Bankruptcy Protection? The Obama administration late last week urged Congress to move precipitously to address Puerto Rico’s debt crisis, with U.S. Treasury Secretary Jacob Lew stating: “Congress must act now to provide Puerto Rico with access to a restructuring regime…Without federal legislation, a resolution across Puerto Rico’s financial liabilities would likely be difficult, protracted, and costly.” The warning came in the wake of Puerto Rican elected leaders warning the U.S. territory might be insolvent by the end of the year—and with Congress only scheduled to meet for portions of eight weeks before the end of the year. In the Treasury letter to Congressional leaders, Sec. Lew appeared to hint the Administration is proposing to go beyond the municipal bankruptcy legislation proposed to date: rather, any Congressional action should, effectively, treat the Commonwealth in a manner to the way municipalities are under current federal law, so that Puerto Rico, as well as its municipalities, would be eligible to restructure through a federal, judicially overseen process—or, as Secretary Lew wrote to U.S. Sen. Judiciary Chairman Orrin Hatch (R-Utah) in July, “a central element of any federal response should include a tested legal bankruptcy regime that enables Puerto Rico to manage its financial challenges in an orderly way.”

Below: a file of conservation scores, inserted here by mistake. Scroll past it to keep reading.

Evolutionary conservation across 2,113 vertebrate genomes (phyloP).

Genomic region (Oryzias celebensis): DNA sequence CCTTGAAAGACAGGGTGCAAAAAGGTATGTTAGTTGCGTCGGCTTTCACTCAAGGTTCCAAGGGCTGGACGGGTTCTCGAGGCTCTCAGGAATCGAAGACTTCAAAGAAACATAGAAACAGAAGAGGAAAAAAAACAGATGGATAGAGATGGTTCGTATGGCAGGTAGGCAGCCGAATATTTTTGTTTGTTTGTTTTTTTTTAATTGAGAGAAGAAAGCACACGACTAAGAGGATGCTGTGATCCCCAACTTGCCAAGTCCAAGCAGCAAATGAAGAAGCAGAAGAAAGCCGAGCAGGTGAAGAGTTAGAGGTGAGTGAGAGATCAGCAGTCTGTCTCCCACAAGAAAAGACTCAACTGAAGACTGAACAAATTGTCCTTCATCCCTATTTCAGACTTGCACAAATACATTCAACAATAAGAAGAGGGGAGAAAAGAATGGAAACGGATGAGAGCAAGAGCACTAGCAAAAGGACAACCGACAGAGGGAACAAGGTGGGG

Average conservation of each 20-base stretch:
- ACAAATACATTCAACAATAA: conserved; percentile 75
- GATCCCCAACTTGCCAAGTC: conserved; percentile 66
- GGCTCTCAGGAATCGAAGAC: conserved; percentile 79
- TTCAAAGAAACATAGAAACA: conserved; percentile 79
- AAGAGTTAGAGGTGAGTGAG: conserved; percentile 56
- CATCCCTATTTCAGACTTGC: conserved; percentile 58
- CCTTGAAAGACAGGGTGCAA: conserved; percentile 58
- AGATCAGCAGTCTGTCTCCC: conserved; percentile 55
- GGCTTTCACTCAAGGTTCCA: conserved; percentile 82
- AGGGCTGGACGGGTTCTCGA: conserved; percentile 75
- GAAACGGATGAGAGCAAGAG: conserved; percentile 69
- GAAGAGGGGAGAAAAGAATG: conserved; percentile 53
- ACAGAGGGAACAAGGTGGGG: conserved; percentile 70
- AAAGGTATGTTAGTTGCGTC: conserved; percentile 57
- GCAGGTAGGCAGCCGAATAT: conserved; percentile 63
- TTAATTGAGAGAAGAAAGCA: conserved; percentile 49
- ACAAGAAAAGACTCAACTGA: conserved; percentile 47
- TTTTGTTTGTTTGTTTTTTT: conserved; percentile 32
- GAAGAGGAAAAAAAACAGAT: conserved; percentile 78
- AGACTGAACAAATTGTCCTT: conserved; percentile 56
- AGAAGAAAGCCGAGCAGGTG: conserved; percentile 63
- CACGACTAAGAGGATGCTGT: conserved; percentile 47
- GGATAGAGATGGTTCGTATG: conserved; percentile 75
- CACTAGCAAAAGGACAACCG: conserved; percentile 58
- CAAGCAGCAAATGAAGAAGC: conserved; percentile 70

The Rocky Fiscal Road to Recovery. Wayne County’s road to emergency fiscal recovery was helped by a Wayne County Circuit Court decision denying a request from a union representing more than 2,500 Wayne County workers to block any wage and benefit changes made under the county’s consent agreement with the state, but fiscally threatened by the County’s recent disclosure that the IRS is conducting a targeted audit of $200 million of bonds—a problem, because, as Moody’s moodily notes: the fiscally stressed largest county in Michigan could face a hard time covering the full costs of the bond payments were the bonds deemed taxable. The denial came in the wake of a Wayne Circuit Court restraining order last week to block wage and benefits changes for Wayne County Sheriff Supervisory Local 3317 union’s affiliates, last week. The decision, according to county officials, “[P]ermit Wayne County to continue its restructuring efforts and move closer to ending the financial emergency.” In its suit, the union had alleged the defendants “have illegally bound themselves by a ‘consent agreement’ with the state’s Executive Branch,” and that “protected and accrued benefits will be dramatically slashed or terminated, contrary to the U.S. Constitution.” The successful appeal comes in the wake of the county’s budget action last week to eliminate what it estimates is left of Wayne County’s $52 million structural deficit; the budget decreases Wayne’s unfunded health care liabilities by 76 percent, reduces the need to divert funds from departments to cover general fund expenditures and, mayhap most critically, creates a pathway to solvency. On the investigation front, however, the county’s recent disclosure that the IRS is conducting a targeted audit of $200 million of bonds is, according to Moody’s, not such good news; rather it is a credit blow for Wayne—to which Moody’s currently assigns the junk-rating of Ba3. The audit involves some $200 million of recovery zone economic development bonds Wayne County issued in 2010 to finance construction of a jail in downtown Detroit—a jail which has subsequently been halted amid cost overruns—and municipal bonds for which the county currently receives a federal subsidy equal to 45% of annual interest payments on the bonds. As Moody’s moodily notes: “The [IRS] examination is credit negative, because it raises the possibility that the county will have to repay $37 million of previously received subsidies and lose $41 million of subsidies over the next five years,” or, as Moody’s analyst Matthew Butler succinctly put it: “Such a loss would further strain the county’s weak but improving fiscal condition,” adding that “Due to statutory limitations on revenue raising, the county would not be able to raise revenue for the increased interest cost.” Mr. Butler gloomily added: “[M]anagement would be challenged in offsetting the loss by implementing further cuts beyond the significant operating cuts already made.” Unsurprisingly, the jail in question has its own financially sordid history: undertaken by former Wayne County Executive Robert Ficano, the fiscal undertaking had led to the indictment of Wayne County’s former CFO and two others connected to the project for misconduct and willful neglect of duty tied to the jail financing. Unsurprisingly, current Wayne County Executive Warren Evans has said that addressing the failed project is his top priority after eliminating the structural deficit. That is a fiscal blight for which successful action is important not just to Wayne County, but also for Detroit.